"I looked at the HANS prior to the season, not in any great, of course this winter I did, everybody did. Prior to that I looked at a HANS and never purchased one. The Hutcherson Device, I didn't know anything about it. It was shown to me and the minute I saw it, I liked it. I didn't mess with it at all this winter, as a matter of fact, the first time I ran it we were testing at Bristol and I wanted to test it before I raced it because you never know what you're going to get in to if you put it in for a race. I put it on and had it a little too tight, so my head couldn't move at all. I came in, loosened it up and I've worn it ever since. Now today, I didn't have it adjusted properly, and that's the negative to it, you can't get in the car and not have it in the same place every time. You've got to take time and care to make sure it's in the same place. Today I got in the car a little later, time got away from me because I was in Cup practice and I hastily got in the car and didn't take the time to get it exactly right, so that's one negative to it. The HANS, once it's on, it doesn't move. If it's there one time, it's there another time. This device can move around a little bit, and I don't like that and we have to figure out how to fix that."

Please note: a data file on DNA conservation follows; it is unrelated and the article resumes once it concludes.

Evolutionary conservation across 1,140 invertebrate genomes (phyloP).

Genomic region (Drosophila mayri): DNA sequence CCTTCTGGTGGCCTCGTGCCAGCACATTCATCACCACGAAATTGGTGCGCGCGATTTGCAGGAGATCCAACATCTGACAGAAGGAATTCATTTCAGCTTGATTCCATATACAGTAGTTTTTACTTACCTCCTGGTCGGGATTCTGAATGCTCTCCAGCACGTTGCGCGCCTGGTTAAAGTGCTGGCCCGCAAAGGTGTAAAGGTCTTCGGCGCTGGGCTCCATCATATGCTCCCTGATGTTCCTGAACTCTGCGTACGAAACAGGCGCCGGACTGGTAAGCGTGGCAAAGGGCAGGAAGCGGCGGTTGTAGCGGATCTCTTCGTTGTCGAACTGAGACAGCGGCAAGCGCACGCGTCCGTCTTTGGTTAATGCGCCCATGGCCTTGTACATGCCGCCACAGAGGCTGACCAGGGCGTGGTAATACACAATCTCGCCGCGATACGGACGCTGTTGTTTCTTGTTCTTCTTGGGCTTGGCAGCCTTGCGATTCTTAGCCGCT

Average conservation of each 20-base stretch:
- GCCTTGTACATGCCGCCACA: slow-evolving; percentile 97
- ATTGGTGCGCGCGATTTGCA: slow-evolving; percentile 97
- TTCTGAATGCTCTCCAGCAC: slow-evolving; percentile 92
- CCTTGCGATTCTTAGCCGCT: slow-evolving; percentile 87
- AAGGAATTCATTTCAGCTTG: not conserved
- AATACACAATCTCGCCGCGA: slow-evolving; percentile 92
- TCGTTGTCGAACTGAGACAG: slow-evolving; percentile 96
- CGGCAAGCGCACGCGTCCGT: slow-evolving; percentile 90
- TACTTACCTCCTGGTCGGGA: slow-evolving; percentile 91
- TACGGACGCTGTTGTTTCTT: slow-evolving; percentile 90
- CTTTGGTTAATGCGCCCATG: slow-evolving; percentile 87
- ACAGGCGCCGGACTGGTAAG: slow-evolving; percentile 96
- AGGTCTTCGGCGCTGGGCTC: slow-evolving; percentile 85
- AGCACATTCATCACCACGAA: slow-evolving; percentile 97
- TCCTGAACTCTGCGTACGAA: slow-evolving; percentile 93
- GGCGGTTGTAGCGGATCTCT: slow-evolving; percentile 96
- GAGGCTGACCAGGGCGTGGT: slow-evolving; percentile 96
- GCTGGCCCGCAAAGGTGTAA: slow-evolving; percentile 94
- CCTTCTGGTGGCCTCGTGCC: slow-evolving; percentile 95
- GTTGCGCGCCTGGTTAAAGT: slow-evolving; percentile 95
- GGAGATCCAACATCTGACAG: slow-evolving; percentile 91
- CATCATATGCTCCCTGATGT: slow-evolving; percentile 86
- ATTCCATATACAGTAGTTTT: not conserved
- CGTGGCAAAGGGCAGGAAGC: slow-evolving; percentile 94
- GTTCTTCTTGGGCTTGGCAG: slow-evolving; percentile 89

"Oh yeah. We're definitely figuring better ways to make it work. I've booked a couple of days of sled testing with Autoliv, whose the largest belt and air bag manufacturer, and they have outstanding test facilities. I've booked two days with them to do some testing of my own. I'm always suspect to manufacturers giving you results of what it is that they're creating. They have an interest. The Hutcherson Device really isn't for sale. There are independent companies out there that are supporting it and I respect that. I'm going to do some testing of my own in about three weeks. I have some sled tests scheduled. I like it. I think it's the right thing to do. I don't think it's always as effective as the HANS, but it's certainly a whole lot better than having nothing. When this year gets done, I probably will have spent $100,000 on testing stuff out of money that my kids could be going to Disney World on, I guess. One of the things that we as Winston Cup drivers that have success, we need to give back to the sport. My wife is committed and I have committed to not only do it for my safety, but for other people's safety as well. We have no monetary gain by making a product better, the only reason we would make a product better is for physical gain. And if Winston Cup drivers will spend some time and money to make products better, then we can make them available to everybody across the racing world and that's one of the responsibilities that we need to take on. When we leave here it needs to be better than when we got here."